Senior extends lead at Australian PGA
BY iseekgolf.com | Australasian PGA Tour | 2003 Australian PGA Championship | Round Two | 12 Dec 2003
As day two at the Australian PGA Championship draws to a close, Peter Senior, who produced a brilliant morning round of 65, remains atop the leaderboard and looks back on the field from a position that was never really threatened all day.
Such was the quality of Senior’s play through both days that the closest anyone would get to him once he had finished his round, was when Rod Pampling got to eleven under through twelve holes.
Senior signaled last week at the Mastercard Australian Masters that things were on the improve and that the competitive juices were beginning to flow once again. He faded a little at the weekend there, but with that run under the belt he was closer to his peak and this week we have seen him get even closer. He takes a five shot lead into tomorrow’s third round over Rod Pampling with a further shot back to Nick O’Hern and Craig Parry.
“I knew I had to take advantage of the perfect morning conditions. The most important thing you want to do, especially when you shoot a good afternoon round on Thursday, is to capitalise on the start. You have to take advantage of the good greens, good conditions and little wind the following morning. I’m really happy with the way I did that today and the way I started I thought I could birdie every hole.”
In most situations like this, it is very much a case of this event being Peter Seniors’ to win or lose. A final 36 holes of say three of four under will make it very difficult for those chasing to follow. Working against Pampling also, is the fact that he has won only the one event of significance, the Canon Challenge several years ago in Sydney. This is a much more accomplished and complete player now however and given the way he has been swinging the club since his return, he may yet make it a second career win this week.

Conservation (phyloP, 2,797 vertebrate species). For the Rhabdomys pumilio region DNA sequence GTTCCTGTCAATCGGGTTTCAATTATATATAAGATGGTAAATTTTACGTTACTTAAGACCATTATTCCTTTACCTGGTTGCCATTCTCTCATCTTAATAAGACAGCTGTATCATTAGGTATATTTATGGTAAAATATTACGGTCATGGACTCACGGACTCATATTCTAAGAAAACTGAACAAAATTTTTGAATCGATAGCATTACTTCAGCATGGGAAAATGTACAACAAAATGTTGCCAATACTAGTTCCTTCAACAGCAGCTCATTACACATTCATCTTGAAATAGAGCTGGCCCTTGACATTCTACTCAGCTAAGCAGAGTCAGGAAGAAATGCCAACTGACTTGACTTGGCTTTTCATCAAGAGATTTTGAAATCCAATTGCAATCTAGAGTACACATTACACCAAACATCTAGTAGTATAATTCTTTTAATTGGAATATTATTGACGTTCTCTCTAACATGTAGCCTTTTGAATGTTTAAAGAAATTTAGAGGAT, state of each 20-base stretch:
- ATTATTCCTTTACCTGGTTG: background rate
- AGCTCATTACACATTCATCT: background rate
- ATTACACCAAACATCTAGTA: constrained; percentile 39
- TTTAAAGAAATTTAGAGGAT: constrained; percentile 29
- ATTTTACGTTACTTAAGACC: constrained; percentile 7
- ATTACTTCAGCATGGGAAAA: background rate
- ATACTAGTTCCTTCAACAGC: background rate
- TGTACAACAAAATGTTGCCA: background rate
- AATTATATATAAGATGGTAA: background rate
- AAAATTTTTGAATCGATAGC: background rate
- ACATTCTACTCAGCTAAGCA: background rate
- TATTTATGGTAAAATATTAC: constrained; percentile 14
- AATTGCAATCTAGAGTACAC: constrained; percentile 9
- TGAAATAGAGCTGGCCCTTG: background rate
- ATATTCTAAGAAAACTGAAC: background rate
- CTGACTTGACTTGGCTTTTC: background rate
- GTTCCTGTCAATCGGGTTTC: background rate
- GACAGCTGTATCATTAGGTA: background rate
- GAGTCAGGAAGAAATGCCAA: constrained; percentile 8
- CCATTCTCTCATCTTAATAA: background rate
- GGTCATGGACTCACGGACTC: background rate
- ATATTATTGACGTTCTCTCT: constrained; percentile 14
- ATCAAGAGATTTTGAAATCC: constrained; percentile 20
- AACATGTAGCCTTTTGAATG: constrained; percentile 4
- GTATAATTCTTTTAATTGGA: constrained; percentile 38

Those further back can’t be dismissed either.
O’Malley seems to have a new found confidence in his putter and, as has been so often the case in Australian golf in the last decade, the name O’Malley is in the mix heading into the weekend.
Nick O’Hern, who won his only professional title on this golf course with the last tournament of the 20th century, the Schweppes Coolum Classic. O’Hern is well in the mix and, having played reasonably well last week and in Europe in recent months, he too can be expected to do well over the weekend.
Pampling three putted the final hole which opened up Senior’s cushion to five, but he too is looking a much improved golfer after two years in the intensity of the US PGA Tour. Gary Edwin won’t know quite which way to look tomorrow (he coaches both Pampling and Senior) but at least he will only have to focus on the one group although if Peter Lonard gets it going, then he may be running around in circles. Another of his pupils, Scott Gardiner is at five under.
New Zealander Gareth Paddison finally showed why he is considered one of the best young players from this part of the world. Two years after his third place professional debut at the 2001 Australian PGA at Royal Queensland, Paddison is five under through ten for today’s round. He faltered slightly with a bogey at the dangerous par three 11th, but he then followed with four more birdies to finish with 65 and now stands at eight under and in 6th place. He has shown a tendency to get to far ahead of himself when in contention but today he faltered only briefly, which is a good sign for his future.
Also in the mix are Adam Scott at seven under, along with Stephen Allan and first round leader Steve Collins with those at six under including Americans Stewart Cink and Ryan Palmer. Palmer won the Clearwater Classic in New Zealand earlier this year and has played well enough on the Nationwide Tour this year, to secure his PGA Tour card.
Lonard may be too far back at four under but he is only six behind the second placed player and a big round from him tomorrow may yet see him back into the thick of things going into Sunday.
Greg Norman is at three under in 31st place and thankfully for the organisers made the weekend. At one stage in the back nine that seemed under threat as the wheels began to fall off and Leyton Hewitt saw another side to caddying when the bag gets heavier and the communication eases off a tad. Birdies at 15 and 16 changed all that however, and although he bogeyed the last, he is still there.
Over to you Peter Senior.
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